Rotting whale is gigantic problem in Malibu
MALIBU, Calif. (AP) — A whale carcass rotting near celebrity homes in Malibu is causing a gigantic cleanup problem as authorities try to decide who's responsible for getting rid of it.
Los Angeles County lifeguards planned to try to pull the 40,000-pound carcass out to sea at high tide, said Cindy Reyes, executive director of the California Wildlife Center.
However, that may be too much of a job, and the whale was unlikely to be back in the sea anytime Thursday, county fire Inspector Brian Riley said.
"You would need a tug boat to drag it out to sea," Riley told City News Service.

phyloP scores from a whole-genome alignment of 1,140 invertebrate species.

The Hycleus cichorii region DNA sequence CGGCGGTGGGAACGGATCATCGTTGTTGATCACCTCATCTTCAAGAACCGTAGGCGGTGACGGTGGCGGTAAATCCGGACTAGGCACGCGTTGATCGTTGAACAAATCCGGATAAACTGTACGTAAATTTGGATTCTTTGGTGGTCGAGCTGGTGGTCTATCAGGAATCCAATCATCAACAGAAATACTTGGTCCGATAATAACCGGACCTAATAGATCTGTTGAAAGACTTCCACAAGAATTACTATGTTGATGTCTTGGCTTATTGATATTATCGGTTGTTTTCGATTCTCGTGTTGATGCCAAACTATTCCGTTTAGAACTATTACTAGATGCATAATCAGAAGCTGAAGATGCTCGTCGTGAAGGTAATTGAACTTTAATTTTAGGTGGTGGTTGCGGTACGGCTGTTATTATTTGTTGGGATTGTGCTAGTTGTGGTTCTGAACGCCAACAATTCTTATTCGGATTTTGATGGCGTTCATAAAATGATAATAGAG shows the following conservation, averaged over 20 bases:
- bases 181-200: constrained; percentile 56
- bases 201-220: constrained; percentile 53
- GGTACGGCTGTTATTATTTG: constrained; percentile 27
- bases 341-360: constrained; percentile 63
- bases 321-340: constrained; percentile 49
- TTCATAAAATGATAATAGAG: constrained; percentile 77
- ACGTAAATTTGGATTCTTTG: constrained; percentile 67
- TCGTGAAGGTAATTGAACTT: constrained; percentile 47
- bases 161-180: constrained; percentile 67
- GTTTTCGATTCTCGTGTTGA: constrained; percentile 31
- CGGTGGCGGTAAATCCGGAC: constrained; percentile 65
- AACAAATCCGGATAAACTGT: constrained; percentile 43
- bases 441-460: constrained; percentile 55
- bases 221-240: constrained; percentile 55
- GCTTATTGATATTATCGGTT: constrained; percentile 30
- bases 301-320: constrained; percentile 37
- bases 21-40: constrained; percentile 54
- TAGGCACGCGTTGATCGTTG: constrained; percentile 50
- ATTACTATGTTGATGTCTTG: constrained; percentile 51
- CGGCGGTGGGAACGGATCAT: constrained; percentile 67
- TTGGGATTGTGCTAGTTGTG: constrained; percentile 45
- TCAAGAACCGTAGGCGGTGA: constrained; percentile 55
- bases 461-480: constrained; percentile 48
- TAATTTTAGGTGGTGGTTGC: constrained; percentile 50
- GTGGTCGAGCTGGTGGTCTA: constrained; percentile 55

"It is entrenched in the sand and impossible to tow free even at high tide," Riley said. "Burial at low tide will be difficult as well as land removal. It's in an area with bad access."
The city was not sure who would do the job, spokeswoman Olivia Damavandi said.
The Los Angeles County Department of Beaches and Harbors was not responsible for disposing of the more than 40-foot body, said Carol Baker, who represents the agency.
"It's on a private beach" controlled by homeowners down to the high tide line and the state is responsible for the tidelands, Baker said.
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